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Healthcare services have expanded their offering over the years, and especially recently in response to the ongoing Public Health Crisis that has impacted our country and world. Technology in healthcare is growing more intelligent as time goes on, especially as AI and Advanced Analytical tactics are jumping in to simplify processes. Not only are patient experiences being enhanced, but clinical workflows are being overlooked more specifically to ensure employees can do their jobs as effectively and swiftly as possible. That’s where ensuring that interoperability, or the ability of two or more systems to exchange health information and use this data successfully once it’s received, comes into the picture to ensure confirm that technology tactics are utilized accurately and efficiently.
Achieving Healthcare Interoperability
More than 50% of doctors and other clinicians have begun to adopt and optimize Electronic Health Records (EHRs) and other health information exchange (HIE) methods. Clinicians are able to obtain patient records and information directly at their fingertips at all times, making it easier to process transactions such as intake, Post-discharge outreach, patient preference tracking, and even administering point-of-care surveys to collect feedback from patients who recently received care. With better digitalized access to such data groups, healthcare professionals are able to add a personalized, yet optimized touch on the nature of such items.
In today’s health interoperability ecosystem, organizations that choose to identify with these methods are those ones experiencing the largest amount of success. The overall goal remains a constant in trying to provide a better patient experience with a comprehensive, complete profile, capable of driving better decision-making flows when a patient would need an intervention, how and when to address any of their specific needs that come up, and how to push for better outcomes every single time.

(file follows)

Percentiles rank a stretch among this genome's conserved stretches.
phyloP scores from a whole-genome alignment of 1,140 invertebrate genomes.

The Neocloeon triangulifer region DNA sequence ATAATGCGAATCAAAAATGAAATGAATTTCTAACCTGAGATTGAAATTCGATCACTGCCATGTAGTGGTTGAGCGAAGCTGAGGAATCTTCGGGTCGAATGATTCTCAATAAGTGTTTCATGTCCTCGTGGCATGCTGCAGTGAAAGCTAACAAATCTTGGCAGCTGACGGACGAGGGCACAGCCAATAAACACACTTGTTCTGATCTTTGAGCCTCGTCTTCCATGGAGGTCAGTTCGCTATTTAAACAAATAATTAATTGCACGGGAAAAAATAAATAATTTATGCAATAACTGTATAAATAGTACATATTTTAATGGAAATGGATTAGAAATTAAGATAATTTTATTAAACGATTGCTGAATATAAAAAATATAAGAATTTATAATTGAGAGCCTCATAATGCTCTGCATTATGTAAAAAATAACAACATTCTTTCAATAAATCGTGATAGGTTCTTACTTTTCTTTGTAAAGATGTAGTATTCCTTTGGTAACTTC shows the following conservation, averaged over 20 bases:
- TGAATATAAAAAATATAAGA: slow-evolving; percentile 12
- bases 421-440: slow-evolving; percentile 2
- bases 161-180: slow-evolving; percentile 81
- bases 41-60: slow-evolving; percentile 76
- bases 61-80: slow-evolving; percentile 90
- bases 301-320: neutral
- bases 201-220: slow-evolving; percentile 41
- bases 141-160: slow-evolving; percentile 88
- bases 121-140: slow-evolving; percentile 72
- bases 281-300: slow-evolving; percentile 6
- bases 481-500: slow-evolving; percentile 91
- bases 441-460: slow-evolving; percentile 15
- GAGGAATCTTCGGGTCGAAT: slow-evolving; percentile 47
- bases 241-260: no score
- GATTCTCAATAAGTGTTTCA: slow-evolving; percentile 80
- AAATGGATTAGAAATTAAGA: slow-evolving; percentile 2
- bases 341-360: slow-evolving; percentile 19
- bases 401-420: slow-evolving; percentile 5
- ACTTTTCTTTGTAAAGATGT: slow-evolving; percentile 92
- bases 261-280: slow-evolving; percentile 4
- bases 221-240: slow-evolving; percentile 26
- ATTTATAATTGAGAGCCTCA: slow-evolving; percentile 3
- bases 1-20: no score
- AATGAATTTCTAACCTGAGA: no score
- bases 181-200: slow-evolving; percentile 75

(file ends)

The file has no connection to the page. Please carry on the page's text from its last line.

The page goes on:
Other technology pieces such as AI and Smart Analytics have driven to improving the overall coordination of delivered care for patients receiving care. Any given patient can come into contact with many different professionals during their stay in a healthcare facility; from physicians and nurses to even specialists and triage administrative staff members, there is a lot of in-person contact taking place during this time. Such interactions can look like the following instances:
- Notifications & Alerts – A Doctor will be notified when one of their own patients is checked into the emergency department, so effective communications can be delivered upon discharge to ensure that everyone is on the same level of understanding, if a follow-up appointment were to be scheduled.
- Monitoring Medications – A fully history of medications and prescriptions will be provided to any new physician that gets added to a patient’s lineup, so they can keep track of any differences and address any red flags that are notated.
- Referral Assistance – Instead of waiting on hold and playing phone tag with receptionists, healthcare professionals can submit referral slips and letter right through the digital EHR platform to ensure that there is no delay or inconvenient road bump, prohibiting the patient from receiving the proper care.
- Care Transitions – It’s more common than you’d think, but patients change providers all the time, perhaps they weren’t receiving their ideal care methods or they move away and require medical care in a new geographical location; whatever the reasoning, no patient should ever be faced with the complication of a care gap due to information not being easily transferable from one location to another. Such tasks can be done and processed digitally all through the usage and adoption of successful EHR platforms.
Understanding EHR Platforms
A seamless system of care efforts where patients have access to their health records, electronically, and physicians are able to better communicate to and with their patients is the ideal way to provide care. Almost every stakeholder is involved in these care methods and at their very best, these tactics are providing important foundational footing for the future of interoperability functionalities in healthcare environments everywhere.
The average physician spends around 16 minutes and 14 seconds per encounter using EHRs, with chart review and documentation functions amounts taking place for the rest of the time, according to research conducted by the Annuals of Internal Medicine. Assistive tools called clinical decision support, have been implemented to have cut back on time that healthcare professionals are manually tapping through options throughout the platform, in a smarter bot-oriented flow. Such integrations have been proven to help clinicians and physicians to cut out idle downtime and keep workflows operating in smooth manners.
In the case of COVID-19 and the ravaging Delta Variant, EHRs must provide the ability for clinicians to easily analyze patient data, to best discover new treatment plans, uncover safety issues, and identify any unusual symptoms that present themselves throughout the isolation period. Overall, HER platforms are the way to go when it comes to accomplishing a sense of established, modern means of providing care for patients, especially during a Pandemic.